Perhaps you are asking, “Dr. ESP, why did you choose this morning to bring this to our attention? Wouldn’t it have been equally relevant during the first Trump impeachment and the administration’s obstruction of justice to prevent public knowledge of the Ukraine quid pro quo?” The answer to your question appears on this week’s front pages of the Washington Post, laying out what can only be a called “a trifecta of cover-ups.” Here are the headlines.
- Key impeachment witness Gordon Sondland sues Mike Pompeo and U.S. for $1.8 million in legal fees (5/24/21)
- Justice Department releases part of internal memo on not charging Trump in Russia probe (5/25/21)
- Timeline: How the Wuhan lab-leak theory suddenly became credible (2/25/21)
It is hard to equate Sondland with Mark Felt or Pete Buxton as his actions are based more on personal self-interest. But the filing does include new details which would not have emerged without Sondland’s input. Sondland alleges Pompeo told him the Department of Justice (DOJ) would cover his attorney fees if he stuck to the party line Ukraine involved no quid pro quo and he resigned as ambassador to the European Union. According to the filing:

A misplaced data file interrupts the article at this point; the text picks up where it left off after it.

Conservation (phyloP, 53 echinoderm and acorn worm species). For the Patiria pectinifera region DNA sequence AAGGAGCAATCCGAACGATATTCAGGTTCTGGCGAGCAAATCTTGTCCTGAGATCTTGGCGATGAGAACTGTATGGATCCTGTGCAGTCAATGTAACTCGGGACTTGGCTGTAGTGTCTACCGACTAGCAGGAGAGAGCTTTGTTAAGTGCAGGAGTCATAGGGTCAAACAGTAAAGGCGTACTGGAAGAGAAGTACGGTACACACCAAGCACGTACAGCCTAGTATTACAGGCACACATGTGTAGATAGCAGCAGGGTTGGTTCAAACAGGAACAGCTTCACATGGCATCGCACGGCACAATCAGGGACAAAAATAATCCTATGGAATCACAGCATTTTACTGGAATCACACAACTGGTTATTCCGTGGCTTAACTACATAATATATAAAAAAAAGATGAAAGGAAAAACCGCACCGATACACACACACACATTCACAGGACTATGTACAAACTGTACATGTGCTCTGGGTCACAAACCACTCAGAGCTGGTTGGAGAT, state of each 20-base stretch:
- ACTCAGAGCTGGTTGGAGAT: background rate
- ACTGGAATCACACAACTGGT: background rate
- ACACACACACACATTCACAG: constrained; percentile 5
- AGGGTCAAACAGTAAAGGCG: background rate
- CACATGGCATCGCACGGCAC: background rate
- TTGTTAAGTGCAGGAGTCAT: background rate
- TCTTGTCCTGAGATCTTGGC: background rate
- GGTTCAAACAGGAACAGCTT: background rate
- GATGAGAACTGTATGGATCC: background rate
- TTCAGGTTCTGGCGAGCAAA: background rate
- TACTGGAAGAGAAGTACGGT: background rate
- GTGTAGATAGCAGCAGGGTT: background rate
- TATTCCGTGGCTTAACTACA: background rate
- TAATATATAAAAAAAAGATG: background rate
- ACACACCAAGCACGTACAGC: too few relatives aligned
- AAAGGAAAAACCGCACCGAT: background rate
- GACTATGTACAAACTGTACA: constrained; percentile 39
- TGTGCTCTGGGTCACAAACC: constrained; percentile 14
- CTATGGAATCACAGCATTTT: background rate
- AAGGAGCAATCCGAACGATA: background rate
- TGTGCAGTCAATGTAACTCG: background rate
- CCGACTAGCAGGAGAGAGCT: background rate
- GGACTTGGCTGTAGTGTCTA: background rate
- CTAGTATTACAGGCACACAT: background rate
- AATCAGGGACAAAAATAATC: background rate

Ambassador Sondland confirmed he would not resign because he did not do anything improper. After that, everything changed. Ambassador Sondland did not receive his attorneys’ fees, notwithstanding the promises from the State Department that the attorneys’ fees would be paid.
As has been the case too many times during the past five years when the White House and Congress ignored their constitutional responsibilities, the “hero” in the second story is a U.S. District Judge, in this instance Amy Berman Jackson. Jackson did not hesitate to suggest Attorney General Bill Barr acted improperly by misrepresenting the the Mueller report consistent with internal memo prepared by DOJ political appointees, one of whom was supervising the Mueller investigation. She also found Barr went beyond the long-held constitutional position that a sitting president could not be charged with a crime when he claimed, were there no constitutional barrier, he would not have prosecuted Trump.